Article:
By Scott Prater | Mountaineer staff
FORT CARSON, Colo. — For more than 18 hours, small squads maneuvered in and around a makeshift town set up in a Fort Carson training area April 24, 2019. As they moved swiftly from building to building, the squads studied each structure they encountered, determined an appropriate course of action and executed a breach, whether it be a door, window or wall.
Sometimes, they used crowbars, other times, a shotgun did the trick. For the sturdiest structures, cutting torches and explosives were the preferred method.
It was all part of a field training exercise (FTX), the culminating day of what’s known as the Urban Mobility Breaching Course (UMBC), a training event taught and evaluated by expert combat engineers, and designed to train officers and NCOs on the latest in urban breaching techniques.
Hosted by the 4th Engineer Battalion, 36th Engineer Brigade, the FTX allowed student Soldiers to apply the knowledge and techniques learned during a roughly two-week course at Fort Carson.
Instructors and evaluators traveled to the post from the UMBC school at Fort Leonard Wood, Missouri, and relayed their knowledge to officers and NCOs in a variety of urban breaching systems. Students who participated in the course endured lengthy classroom and field training while earning UMBC certification.
“For combat engineers, breaching is one of our main missions,” said 2nd Lt. Michael Bryar, assistant current operations officer, 4th Eng. Bn. “We provide maneuver support to the maneuver elements (infantry and armored units). This training provides expert knowledge to our officers and NCOs on pretty much any situation Soldiers could come in contact with during an urban breaching mission. And, its important to have that knowledge embedded into units on post.”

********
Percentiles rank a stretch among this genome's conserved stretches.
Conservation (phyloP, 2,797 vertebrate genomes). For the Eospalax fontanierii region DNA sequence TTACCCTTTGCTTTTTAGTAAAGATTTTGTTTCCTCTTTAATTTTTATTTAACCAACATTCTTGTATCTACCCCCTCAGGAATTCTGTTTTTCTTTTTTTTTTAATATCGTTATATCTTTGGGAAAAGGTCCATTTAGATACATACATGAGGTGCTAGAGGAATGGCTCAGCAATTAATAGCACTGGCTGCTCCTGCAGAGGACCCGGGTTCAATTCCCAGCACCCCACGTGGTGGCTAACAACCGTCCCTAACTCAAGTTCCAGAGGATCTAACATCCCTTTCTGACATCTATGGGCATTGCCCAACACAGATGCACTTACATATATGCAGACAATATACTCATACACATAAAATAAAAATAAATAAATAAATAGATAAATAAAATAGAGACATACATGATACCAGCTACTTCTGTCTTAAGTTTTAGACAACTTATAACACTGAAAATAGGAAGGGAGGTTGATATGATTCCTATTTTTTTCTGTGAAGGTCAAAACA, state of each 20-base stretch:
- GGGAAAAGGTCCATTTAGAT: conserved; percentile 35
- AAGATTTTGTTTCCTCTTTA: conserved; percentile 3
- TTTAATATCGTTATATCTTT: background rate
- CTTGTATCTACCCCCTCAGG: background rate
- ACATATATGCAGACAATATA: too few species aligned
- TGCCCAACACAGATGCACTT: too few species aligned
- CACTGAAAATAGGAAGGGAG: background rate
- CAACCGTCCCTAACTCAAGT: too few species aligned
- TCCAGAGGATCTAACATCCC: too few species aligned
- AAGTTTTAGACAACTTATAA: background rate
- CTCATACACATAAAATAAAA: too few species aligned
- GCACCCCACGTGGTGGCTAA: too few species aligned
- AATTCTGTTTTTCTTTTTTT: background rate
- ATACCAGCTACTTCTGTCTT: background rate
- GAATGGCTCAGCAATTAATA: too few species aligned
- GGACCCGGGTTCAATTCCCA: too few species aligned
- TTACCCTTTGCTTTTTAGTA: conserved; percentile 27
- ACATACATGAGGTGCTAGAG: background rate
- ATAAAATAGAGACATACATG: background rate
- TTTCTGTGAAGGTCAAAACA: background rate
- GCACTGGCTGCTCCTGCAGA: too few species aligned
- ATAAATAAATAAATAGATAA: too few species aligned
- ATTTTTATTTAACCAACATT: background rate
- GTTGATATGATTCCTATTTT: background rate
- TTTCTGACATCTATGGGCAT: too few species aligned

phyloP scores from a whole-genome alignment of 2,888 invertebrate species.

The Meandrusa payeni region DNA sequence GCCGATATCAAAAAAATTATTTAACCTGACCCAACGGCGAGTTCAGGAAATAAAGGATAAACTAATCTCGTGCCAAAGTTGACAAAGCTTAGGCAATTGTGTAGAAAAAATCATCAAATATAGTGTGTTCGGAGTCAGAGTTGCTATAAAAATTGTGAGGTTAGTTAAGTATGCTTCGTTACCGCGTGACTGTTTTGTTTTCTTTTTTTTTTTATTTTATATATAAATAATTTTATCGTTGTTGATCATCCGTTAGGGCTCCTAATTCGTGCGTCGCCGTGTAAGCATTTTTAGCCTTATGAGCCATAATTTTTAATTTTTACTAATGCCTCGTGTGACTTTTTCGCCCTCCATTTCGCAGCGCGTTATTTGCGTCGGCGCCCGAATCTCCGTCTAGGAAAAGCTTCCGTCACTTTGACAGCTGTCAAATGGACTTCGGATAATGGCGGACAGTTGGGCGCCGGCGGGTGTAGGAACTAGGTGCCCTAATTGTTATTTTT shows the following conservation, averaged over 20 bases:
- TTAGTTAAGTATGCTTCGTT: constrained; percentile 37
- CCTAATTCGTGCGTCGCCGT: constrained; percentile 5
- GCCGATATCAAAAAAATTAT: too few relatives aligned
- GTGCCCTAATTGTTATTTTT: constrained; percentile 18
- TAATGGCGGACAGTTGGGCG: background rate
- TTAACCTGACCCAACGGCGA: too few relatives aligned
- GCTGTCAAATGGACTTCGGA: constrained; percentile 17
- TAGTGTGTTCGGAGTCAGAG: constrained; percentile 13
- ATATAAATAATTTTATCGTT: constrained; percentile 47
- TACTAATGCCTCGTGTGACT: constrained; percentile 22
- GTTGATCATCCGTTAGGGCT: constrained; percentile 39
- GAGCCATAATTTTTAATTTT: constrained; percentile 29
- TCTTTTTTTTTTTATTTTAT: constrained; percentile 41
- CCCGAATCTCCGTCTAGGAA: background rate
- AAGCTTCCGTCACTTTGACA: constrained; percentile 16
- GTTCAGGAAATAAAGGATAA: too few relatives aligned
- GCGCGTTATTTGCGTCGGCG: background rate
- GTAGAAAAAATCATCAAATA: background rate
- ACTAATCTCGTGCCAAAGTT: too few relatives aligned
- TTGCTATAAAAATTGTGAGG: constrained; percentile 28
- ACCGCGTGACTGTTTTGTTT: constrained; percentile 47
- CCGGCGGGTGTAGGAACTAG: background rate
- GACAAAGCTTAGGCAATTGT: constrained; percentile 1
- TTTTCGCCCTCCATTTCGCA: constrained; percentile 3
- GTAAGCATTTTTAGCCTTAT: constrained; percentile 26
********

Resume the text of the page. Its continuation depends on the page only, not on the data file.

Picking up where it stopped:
The engineers not only hosted the training event, but its personnel provided all resources for the course and even constructed the doors and other structures used during breaching operations. While recognizing the value of this specific training, leaders invited officers and NCOs from other engineer units on post, as well as military police and 4th Security Force Assistance Brigade Soldiers, to take part.
“We cover the four pillars of breaching during the course, mechanical, thermal, ballistic and explosive,” said Staff Sgt. Matt Meddars, UMBC instructor and evaluator, 1st Engineer Brigade. “For the past two weeks, (students) have received training and instruction on those four pillars; they operated as a team, then as a squad for a mission profile and then as a platoon during the night time portion of the FTX.”
The Fort Carson teams performed well, according to Meddars. They produced solid plans for the FTX, briefed evaluators well, constructed their charges and dictated which members of their teams would perform each job.
“We evaluate them on site, check their charge placement, their target analysis and how they decide the type of charge they use, whether it be mechanical, thermal, ballistic or explosive,” he said. “They’ve already been graded on their work prior to this event and they just put it all together for the FTX.”
The explosive breaching proved to be a favorite among course participants.
“The effects are pretty special,” said 1st Lt. Seth Benefield, combat engineer, 41st Engineer Company, 4th Eng. Bn. “But there is also a lot of value in this (training). I’m a platoon leader and one of my squad leaders is here, too, so we can go back and not only train our troops to be subject matter experts, but I now have an idea of what that training needs to look like. I can now cover a lot of the logistical pieces so that I can resource correctly.”
Though he is an experienced combat engineer, Sgt. 1st Class Jason Grieco, 4th Security Force Assistance Brigade, said the course instructors relayed some invaluable tricks of the trade.
“This was not foreign to me, but some of us learned from others who might have taught us ‘their way,’” Grieco said. “Whereas, these instructors are teaching us doctrine, and including safety tips and other important aspects. It’s great to be able to glean the knowledge directly from the experts.”
Soldiers who completed the course earned UMBC master breacher status.